Breaking new ground for women living on campus

New residence for St. Joseph's College will give nearly 300 female students at UAlberta a room of their own.


(Edmonton) Emily Hoven will have graduated from the University of Alberta when the doors open in 2015 on a new women’s residence for St. Joseph’s College, but she knows students to come will enjoy their new home on campus.

Currently living in Kateri House, a string of stairwell apartments in HUB Mall that serve as the college’s 14-person all-female residence, Hoven, her twin sister and a handful of other women have made friends and made do in their surroundings, but a groundbreaking held Jan. 29 to welcome construction of a new 282-person building has them celebrating.

Gone will be the friendly but cramped potluck dinners spread out in a bedroom, followed by outings for frozen yogurt or some dancing. Instead, roomy common areas in the seven-storey building will give future generations of female students a more comfortable place to build friendships and campus memories.

“It will be nice for them to have a new building,” said Hoven, a third-year student in the Faculty of Arts who serves as president of the residence. “The way HUB is set up, all the bedrooms are in a stairwell, which isn’t really conducive to gathering together,” she said. “We make it work, but it’s a challenge. The new residence opens the doors to so many more students, so it will be a place for lots of friendships.”

The new residence is being built by St. Joseph’s Catholic College, affiliated with the U of A since 1926, and opens up more housing on campus, said Don Hickey, vice-president of facilities and operations for the U of A.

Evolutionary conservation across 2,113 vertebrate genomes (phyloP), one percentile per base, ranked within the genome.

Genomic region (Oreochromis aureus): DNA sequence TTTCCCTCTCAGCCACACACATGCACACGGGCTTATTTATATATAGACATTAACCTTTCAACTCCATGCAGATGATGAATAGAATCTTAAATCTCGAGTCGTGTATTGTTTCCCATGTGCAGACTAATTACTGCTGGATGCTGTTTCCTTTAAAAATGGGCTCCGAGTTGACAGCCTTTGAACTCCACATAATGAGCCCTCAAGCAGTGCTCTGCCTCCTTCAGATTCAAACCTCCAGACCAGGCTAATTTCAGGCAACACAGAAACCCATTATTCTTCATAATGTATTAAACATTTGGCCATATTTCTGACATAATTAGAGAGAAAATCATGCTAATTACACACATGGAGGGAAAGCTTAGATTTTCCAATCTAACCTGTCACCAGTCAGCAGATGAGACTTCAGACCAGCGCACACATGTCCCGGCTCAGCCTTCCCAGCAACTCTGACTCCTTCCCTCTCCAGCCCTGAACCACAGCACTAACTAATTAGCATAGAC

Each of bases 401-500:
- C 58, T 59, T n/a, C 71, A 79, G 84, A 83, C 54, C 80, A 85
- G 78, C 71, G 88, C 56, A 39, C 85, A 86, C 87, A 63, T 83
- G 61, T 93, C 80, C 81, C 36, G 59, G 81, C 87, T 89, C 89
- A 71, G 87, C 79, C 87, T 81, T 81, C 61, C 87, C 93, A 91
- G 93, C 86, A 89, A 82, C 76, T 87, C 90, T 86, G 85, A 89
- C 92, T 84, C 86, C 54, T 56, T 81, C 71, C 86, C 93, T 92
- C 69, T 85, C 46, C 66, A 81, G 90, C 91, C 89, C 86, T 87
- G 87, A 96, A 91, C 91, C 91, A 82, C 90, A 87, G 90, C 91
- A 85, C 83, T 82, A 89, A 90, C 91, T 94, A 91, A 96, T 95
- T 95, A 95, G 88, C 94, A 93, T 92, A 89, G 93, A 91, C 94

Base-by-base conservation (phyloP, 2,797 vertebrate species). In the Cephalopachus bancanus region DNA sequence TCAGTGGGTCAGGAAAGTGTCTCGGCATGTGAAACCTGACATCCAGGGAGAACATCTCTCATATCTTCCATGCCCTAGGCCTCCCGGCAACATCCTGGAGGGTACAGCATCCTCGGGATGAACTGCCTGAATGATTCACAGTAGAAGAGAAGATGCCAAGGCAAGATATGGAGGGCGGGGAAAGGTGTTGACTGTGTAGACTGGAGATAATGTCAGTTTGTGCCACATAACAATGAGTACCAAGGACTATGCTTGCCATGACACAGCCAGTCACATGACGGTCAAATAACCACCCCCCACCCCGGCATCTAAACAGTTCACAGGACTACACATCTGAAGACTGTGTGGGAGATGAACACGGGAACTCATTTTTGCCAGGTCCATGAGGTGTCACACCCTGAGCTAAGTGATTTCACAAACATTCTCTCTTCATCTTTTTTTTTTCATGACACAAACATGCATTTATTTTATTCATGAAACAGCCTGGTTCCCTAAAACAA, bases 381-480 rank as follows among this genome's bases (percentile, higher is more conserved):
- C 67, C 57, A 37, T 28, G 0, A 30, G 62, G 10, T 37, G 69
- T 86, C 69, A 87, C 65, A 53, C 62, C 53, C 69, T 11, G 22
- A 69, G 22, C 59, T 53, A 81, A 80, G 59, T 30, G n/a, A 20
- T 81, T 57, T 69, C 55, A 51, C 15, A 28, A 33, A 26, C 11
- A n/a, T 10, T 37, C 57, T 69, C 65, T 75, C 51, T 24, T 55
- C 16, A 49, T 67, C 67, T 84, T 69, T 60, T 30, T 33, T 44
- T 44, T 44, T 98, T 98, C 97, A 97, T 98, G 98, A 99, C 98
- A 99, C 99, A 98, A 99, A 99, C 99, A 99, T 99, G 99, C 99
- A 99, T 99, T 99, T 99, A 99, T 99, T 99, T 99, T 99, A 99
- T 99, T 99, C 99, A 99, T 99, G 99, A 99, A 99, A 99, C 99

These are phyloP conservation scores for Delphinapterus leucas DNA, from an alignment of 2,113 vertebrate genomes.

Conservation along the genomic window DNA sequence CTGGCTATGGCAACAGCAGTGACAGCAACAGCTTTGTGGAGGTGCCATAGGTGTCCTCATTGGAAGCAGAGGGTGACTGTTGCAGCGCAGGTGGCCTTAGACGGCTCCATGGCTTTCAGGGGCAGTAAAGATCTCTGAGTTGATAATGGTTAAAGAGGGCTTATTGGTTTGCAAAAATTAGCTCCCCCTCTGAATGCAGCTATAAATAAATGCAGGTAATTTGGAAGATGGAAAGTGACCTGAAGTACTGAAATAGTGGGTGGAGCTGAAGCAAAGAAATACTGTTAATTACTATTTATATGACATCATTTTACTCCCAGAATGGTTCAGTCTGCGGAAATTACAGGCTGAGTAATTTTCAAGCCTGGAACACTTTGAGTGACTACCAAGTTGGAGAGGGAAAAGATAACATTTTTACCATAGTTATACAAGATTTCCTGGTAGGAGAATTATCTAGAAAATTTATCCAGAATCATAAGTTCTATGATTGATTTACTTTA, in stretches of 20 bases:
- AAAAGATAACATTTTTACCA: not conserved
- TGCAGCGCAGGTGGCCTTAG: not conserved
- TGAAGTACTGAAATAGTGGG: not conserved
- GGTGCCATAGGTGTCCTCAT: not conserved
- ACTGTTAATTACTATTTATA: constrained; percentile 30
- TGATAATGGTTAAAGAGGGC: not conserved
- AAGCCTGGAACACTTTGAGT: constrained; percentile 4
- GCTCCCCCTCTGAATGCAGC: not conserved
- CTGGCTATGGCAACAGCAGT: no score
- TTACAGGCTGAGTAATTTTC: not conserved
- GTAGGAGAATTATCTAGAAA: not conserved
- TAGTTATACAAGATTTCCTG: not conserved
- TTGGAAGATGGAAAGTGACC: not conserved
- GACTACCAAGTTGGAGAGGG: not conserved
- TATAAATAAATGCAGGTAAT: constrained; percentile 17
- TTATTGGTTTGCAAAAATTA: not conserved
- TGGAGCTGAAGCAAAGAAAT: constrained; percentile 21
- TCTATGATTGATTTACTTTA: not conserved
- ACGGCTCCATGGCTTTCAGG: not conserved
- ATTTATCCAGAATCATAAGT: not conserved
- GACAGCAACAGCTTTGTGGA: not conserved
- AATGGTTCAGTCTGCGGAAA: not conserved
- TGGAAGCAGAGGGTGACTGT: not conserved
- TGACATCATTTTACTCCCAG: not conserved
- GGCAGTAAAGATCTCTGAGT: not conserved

Located just south of St. Joseph’s College on the U of A’s north campus, the $35-million facility will house 282 female students of all faith backgrounds, with 24 single suites, 45 double suites and 39 four-bedroom units, along with common spaces and multi-purpose rooms.

“We are pleased to partner with St. Joseph’s College in such a beneficial project for University of Alberta students,” Hickey said. “This new building, in addition to enriching the campus experience for resident students, helps meet the university’s vision of providing on-site housing for 25 per cent of its full-time students.”

The new facility complements St. Joseph’s 64-space men’s residence and furthers the college’s meaningful role on campus, said Rev. Terence Kersch.

“We are excited to launch construction of this project, which offers a unique learning and living environment and enhances the values of social justice, service and friendship that St. Joseph’s College has represented for 87 years on campus and shares in common with the University of Alberta,” said Kersch, president of the college.

“As the new building takes shape, we look forward to having this residential community play a meaningful role in the personal, academic and spiritual growth of students,” he added.

The residence will house female U of A students of Catholic faith, some of whom are taking courses at St. Joseph’s College, and students of all other faith backgrounds.

Having grown up with three sisters—including a younger one who may attend the U of A and take up residence in the new building—Hoven says she likes sharing her space with other young women.

“To come to a similar living situation made the transition to university easier for me. I had a support system. When you first come to university and start thinking about new concepts, it’s nice to put those ideas into the context of your faith and to talk to other people about these questions.”

The new residence, with room for many more female students, “enhances the presence of women in the college and campus community,” she added.